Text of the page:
The U.S. Department of Labor will release its latest monthly report on job creation Friday, and it's expected to show that the nation added 167,000 positions in May, according to a Bloomberg News survey, basically unchanged from April's 165,000 job creation total.

Those same economists also expect the nation's unemployment rate to remain at 7.5 percent and the hourly workweek to edge up to 34.5 hours in May from 34.4 in April.

If job creation proves to be weak in May -- or below the consensus estimate -- it could reignite fears that the U.S. economy is headed into a fourth, straight "warm season slowdown," this time amid $85 billion in across-the-board federal spending cuts. A sub-par May jobs report would also call into question the market's current conventional wisdom that the Federal Reserve will begin to taper, or reduce, its quantitative easing program of government securities purchases to provide liquidity to markets and stimulate the economy.

What's more, recent economic reports suggest that job growth may, in fact, be slowing. On Wednesday, payroll processor ADP released figures showing that private employers added only 135,000 jobs in May, about 30,000 fewer than expected. Then on Thursday the U.S. Labor Department announced that first-time claims for jobless benefits decreased to 346,000 in the week ending June 1 -- a decline of 11,000 from the prior week -- but a figure slightly higher than the 345,000 claims expected by analysts.

The recent economic indicators -- weaker than hoped for -- have prompted some economists to lower their estimates for May job growth. In 2011 and 2012, hiring experienced a mid-year slump. If that pattern continues in 2013, economists could blame federal spending cuts -- commonly referred to as the sequester -- for the slowdown. Almost all private sector segments in the world's largest economy are growing, but the public sector is not. That's the new dimension to this economic recovery following the Great Recession: Economists generally agree that had the public sector added even a modest amount of jobs, the U.S. recovery would have been stronger, and the unemployment rate substantially lower. The public sector did not, and that's been one key factor in the sluggish GDP growth and painfully slow decline in the unemployment rate.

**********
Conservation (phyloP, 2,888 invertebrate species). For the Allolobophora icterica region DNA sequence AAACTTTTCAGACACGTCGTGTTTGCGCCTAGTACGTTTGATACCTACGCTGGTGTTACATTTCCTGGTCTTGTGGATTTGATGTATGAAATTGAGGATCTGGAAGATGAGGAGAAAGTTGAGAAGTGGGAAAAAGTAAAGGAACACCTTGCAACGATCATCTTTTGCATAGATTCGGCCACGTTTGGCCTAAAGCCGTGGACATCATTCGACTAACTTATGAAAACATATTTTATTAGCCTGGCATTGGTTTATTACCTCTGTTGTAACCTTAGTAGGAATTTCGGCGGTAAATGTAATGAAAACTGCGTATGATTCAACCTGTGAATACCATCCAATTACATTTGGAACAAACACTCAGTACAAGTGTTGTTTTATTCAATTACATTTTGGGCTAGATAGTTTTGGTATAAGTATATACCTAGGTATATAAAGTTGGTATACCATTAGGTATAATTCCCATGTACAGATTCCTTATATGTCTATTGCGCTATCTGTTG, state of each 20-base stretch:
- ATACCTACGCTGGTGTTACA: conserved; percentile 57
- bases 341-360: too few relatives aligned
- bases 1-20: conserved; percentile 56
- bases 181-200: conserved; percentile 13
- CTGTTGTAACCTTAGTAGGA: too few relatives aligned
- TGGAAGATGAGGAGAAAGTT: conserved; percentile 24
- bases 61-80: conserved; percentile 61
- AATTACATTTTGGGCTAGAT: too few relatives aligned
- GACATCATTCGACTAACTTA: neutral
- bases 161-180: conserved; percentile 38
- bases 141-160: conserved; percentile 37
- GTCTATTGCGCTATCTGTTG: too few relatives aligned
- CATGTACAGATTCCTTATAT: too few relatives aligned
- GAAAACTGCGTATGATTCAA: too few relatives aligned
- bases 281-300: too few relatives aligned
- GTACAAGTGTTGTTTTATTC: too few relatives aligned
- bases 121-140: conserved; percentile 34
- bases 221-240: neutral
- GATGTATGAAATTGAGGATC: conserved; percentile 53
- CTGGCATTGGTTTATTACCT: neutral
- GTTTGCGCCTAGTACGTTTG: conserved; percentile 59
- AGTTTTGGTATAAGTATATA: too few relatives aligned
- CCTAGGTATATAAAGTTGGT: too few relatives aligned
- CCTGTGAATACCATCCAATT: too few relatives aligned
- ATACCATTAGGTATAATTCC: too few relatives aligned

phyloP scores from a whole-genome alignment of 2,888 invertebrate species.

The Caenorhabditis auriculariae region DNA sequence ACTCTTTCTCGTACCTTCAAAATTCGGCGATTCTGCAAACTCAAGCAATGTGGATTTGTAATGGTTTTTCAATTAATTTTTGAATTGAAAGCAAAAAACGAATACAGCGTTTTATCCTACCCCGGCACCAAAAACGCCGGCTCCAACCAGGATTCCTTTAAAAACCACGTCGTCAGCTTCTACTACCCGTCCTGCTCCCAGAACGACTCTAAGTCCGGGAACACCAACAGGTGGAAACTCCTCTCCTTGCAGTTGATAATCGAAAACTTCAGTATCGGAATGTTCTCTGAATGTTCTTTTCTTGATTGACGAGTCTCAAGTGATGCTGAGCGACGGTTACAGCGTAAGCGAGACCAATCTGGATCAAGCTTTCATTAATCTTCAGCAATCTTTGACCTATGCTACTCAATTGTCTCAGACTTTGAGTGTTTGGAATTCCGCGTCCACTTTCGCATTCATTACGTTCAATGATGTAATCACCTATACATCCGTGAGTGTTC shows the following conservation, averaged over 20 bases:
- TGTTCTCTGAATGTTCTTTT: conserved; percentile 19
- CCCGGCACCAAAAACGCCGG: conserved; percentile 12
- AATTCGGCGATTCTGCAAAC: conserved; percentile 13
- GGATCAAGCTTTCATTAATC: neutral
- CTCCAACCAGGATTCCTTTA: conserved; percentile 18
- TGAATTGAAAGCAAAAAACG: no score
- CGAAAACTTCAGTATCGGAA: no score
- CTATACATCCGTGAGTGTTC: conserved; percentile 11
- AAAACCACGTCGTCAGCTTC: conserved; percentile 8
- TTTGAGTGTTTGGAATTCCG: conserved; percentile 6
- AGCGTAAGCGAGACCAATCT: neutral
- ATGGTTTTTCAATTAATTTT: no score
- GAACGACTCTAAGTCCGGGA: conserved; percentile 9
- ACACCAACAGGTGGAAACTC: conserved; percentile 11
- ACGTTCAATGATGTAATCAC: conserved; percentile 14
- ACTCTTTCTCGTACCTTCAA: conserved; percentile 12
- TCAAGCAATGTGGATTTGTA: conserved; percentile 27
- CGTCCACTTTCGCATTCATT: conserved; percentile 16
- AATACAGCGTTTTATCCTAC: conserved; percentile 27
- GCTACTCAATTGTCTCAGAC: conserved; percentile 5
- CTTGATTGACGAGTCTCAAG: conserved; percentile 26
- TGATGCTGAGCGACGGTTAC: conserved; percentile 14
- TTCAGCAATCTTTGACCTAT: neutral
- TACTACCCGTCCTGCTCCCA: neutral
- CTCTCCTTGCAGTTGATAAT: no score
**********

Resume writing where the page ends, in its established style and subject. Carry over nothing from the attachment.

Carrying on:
Finally, two other data points will also be in focus in Friday's report: revisions to prior months' job gains. This is often overlooked by typical investors, but institutional investors know the revisions often say more about the substantive, long-term job trend than the latest month's data. Recently, those revisions have been upward, suggesting that while "the great American job machine" is not roaring, it is starting to come to life. 

If the revisions to April and March produce an extra 100,000 jobs total, institutional investors will likely conclude the economy is growing enough to lower unemployment; if the revisions are flat or negative, talk of a stalling economy will almost surely be heard.